Take the 2-minute tour ×
Stack Overflow is a question and answer site for professional and enthusiast programmers. It's 100% free, no registration required.

I have an Arduino Uno running the following code:

byte data;

void setup(){

void loop(){

  data = 0xAA;

It's really simple, just writing the value of 0xAA to the Serial TX pin every second.

I've connected the Serial TX pin to pin 3 of a DB9 breakout cable, and pin 5 of the breakout cable to ground on the Arduino. The serial cable is then plugged in to a USB-Serial converter that connects to my laptop's USB port. I know from past experience that the USB-Serial converter is reliable and won't distort data.

On my laptop I'm running the code below, and I expect to see AA printed to the screen every second, however, I'm seeing the value 15 instead. Is there anything wrong with my code, or is this caused by differing voltage levels?

 void dump_packet(void* packet, int len)
u_int8_t* bytes = (u_int8_t*)packet;
int i = 0;  

while (i < len){
    if (i == len-1){
        printf("%02X-", bytes[i++]);
        printf("%d", bytes[i++]);

 int ttySetRaw(int fd, struct termios *prevTermios)
 struct termios t;
 if (tcgetattr(fd, &t) == -1)
  return -1;
 if (prevTermios != NULL)
 *prevTermios = t;
 t.c_lflag &= ~(ICANON | ISIG | IEXTEN | ECHO);
 t.c_iflag &= ~(BRKINT | ICRNL | IGNBRK | IGNCR | INLCR |
 t.c_oflag &= ~OPOST; /* Disable all output processing */
 t.c_cc[VMIN] = 1; /* Character-at-a-time input */
 t.c_cc[VTIME] = 0; /* with blocking */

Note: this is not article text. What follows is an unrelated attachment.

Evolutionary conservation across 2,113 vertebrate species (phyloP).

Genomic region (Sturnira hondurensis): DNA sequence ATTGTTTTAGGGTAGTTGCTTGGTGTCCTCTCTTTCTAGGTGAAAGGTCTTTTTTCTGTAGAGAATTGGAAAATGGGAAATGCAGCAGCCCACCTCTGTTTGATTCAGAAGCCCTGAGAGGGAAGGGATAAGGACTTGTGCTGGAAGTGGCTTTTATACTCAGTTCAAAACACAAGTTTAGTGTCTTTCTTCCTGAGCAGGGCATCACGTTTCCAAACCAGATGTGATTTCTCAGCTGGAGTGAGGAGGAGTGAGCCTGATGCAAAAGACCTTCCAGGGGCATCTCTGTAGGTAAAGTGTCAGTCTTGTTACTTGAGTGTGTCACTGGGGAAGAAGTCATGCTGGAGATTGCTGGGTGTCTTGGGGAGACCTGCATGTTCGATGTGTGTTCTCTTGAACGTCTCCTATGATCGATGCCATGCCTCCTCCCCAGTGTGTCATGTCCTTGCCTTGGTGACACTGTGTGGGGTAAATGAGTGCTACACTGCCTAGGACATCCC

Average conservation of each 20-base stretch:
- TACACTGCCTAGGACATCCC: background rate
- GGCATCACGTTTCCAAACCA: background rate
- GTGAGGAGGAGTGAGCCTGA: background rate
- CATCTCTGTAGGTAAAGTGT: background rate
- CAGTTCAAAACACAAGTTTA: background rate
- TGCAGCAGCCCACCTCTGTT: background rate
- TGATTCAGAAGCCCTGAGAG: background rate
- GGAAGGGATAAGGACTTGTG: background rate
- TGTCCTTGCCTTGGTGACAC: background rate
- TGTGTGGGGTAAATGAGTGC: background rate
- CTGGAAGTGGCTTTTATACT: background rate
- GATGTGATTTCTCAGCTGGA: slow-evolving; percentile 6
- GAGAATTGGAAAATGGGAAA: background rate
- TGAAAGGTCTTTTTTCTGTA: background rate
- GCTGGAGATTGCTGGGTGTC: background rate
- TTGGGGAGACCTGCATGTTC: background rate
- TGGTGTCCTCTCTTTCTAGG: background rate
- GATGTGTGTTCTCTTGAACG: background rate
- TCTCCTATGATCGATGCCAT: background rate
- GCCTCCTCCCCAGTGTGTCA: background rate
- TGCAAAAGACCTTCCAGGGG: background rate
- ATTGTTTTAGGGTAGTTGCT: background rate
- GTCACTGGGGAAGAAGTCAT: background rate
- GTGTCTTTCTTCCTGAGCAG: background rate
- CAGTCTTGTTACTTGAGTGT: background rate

if (tcsetattr(fd, TCSAFLUSH, &t) == -1)
   return -1;
 return 0;

 int main()
   struct termios  tty;
   struct termios  savetty;
   speed_t     spd;
   unsigned int    sfd;
   unsigned char   buf[12];
   int reqlen = 79;
   int     rc;
   int     rdlen;
   int success;

   sfd = open("/dev/ttyUSB0", O_RDWR | O_NOCTTY | O_NONBLOCK);
   rc = tcgetattr(sfd, &tty);
   if (rc < 0) {
    printf("failed to get attr: %d, %s", rc, strerror(errno));
    exit (-2);
   savetty = tty;    /* preserve original settings for restoration */

   success = ttySetRaw(sfd, &tty);
   spd = B9600;
   cfsetospeed(&tty, (speed_t)spd);
   cfsetispeed(&tty, (speed_t)spd);

   if (sfd > 0 && success == 0){
printf("TTY set up ready to Read:\n\n");

   memset(&buf[0], 0, sizeof(buf));

   do {
    rdlen = read(sfd, buf, reqlen);
  if (rdlen != -1){
    printf("Read %d bytes\n", rdlen);
    dump_packet( buf, rdlen);

   } while (1);

   tcsetattr(sfd, TCSANOW, &savetty);
   exit (0);

   return 0;
share|improve this question
Sign of a baudrate mismatch, the PC operating at a rate 4 times higher. You'd better call ttySetRaw after cfsetispeed. And not ignore function return values. –  Hans Passant Oct 18 '13 at 14:05
Thanks for the suggestion, I've checked that both baud rates match (both are 9600) and I've also tried setting the Arduino to a higher rate (38400) - this really screwed up the output on the laptop. I've also moved the call to ttySetRaw to after the speed is set. I have a hunch it might be to do with start/stop/parity bits, as if you right shift 0xAA by three bytes it becomes 0x15, I don't know how I would resolve that though –  Kells1986 Oct 18 '13 at 14:51
Ah, 0x15 matches better than 15. Yes, plausible. *nix code makes my eyes bleed but I don't see you use CS8 for example. –  Hans Passant Oct 18 '13 at 15:01

Your Answer


By posting your answer, you agree to the privacy policy and terms of service.

Browse other questions tagged or ask your own question.